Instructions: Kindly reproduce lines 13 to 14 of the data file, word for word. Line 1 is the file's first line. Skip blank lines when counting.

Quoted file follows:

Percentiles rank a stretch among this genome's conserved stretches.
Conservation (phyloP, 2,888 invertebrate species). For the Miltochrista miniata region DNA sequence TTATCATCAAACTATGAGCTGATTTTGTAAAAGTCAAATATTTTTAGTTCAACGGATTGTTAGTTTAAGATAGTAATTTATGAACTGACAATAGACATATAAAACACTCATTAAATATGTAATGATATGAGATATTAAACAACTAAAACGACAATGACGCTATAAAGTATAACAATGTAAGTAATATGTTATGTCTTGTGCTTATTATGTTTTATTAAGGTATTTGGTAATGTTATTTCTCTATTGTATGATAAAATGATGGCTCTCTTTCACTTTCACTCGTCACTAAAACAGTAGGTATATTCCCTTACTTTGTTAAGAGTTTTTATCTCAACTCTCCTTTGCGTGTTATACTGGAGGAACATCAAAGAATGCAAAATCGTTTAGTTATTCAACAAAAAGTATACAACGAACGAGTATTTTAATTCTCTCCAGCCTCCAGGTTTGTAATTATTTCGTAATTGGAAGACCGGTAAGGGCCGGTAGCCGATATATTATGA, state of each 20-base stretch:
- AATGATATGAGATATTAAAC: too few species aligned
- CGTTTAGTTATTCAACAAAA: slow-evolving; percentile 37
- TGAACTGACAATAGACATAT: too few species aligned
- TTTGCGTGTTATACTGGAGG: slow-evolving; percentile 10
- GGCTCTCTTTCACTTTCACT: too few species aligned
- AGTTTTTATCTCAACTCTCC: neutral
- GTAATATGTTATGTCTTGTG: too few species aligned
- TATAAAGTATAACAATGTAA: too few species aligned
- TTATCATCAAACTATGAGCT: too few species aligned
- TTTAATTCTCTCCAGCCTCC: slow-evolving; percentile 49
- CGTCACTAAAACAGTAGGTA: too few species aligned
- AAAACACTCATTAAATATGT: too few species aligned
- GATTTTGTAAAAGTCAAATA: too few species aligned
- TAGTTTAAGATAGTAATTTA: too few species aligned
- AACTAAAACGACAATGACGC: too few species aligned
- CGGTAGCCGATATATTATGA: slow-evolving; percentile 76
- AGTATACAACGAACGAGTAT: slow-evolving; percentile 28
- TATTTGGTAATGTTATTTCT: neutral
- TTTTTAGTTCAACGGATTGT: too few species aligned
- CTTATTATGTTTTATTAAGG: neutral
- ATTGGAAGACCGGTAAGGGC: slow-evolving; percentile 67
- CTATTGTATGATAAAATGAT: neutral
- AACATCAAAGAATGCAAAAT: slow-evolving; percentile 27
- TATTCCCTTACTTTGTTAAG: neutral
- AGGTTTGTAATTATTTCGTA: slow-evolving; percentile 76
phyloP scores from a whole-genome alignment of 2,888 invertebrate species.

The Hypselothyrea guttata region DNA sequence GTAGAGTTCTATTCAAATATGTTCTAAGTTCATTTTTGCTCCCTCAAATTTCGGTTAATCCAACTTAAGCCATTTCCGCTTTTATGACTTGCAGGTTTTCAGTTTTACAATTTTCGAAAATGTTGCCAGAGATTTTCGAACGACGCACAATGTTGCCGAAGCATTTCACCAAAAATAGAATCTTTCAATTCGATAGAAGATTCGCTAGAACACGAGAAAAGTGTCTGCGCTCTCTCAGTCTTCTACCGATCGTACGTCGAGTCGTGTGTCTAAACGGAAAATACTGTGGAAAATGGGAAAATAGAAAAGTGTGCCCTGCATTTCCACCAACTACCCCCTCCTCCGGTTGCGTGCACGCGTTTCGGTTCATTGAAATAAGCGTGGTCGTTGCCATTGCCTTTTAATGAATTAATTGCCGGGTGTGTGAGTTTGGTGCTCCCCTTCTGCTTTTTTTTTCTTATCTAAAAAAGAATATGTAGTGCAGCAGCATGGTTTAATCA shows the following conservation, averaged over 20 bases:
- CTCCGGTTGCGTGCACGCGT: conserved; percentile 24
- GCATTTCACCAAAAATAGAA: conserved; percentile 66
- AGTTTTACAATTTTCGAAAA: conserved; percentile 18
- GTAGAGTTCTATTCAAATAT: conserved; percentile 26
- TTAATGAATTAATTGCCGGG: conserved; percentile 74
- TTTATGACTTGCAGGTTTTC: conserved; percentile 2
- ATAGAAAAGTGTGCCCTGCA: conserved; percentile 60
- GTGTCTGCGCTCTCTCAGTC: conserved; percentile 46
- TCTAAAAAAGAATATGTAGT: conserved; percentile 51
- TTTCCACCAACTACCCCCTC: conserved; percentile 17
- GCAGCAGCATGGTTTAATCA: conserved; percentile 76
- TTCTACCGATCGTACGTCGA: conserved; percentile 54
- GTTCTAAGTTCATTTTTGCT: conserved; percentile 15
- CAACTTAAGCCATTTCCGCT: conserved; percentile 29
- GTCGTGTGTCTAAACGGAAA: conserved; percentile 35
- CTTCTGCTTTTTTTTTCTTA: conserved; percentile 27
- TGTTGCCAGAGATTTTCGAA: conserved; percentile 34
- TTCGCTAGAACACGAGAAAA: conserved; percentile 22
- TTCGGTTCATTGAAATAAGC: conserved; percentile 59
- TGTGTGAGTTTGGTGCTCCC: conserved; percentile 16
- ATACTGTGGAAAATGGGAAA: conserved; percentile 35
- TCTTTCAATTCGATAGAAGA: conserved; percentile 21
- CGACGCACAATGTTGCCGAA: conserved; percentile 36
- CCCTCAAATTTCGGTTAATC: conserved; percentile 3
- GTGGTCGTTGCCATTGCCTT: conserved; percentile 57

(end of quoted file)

- CGTCACTAAAACAGTAGGTA: too few species aligned
- AAAACACTCATTAAATATGT: too few species aligned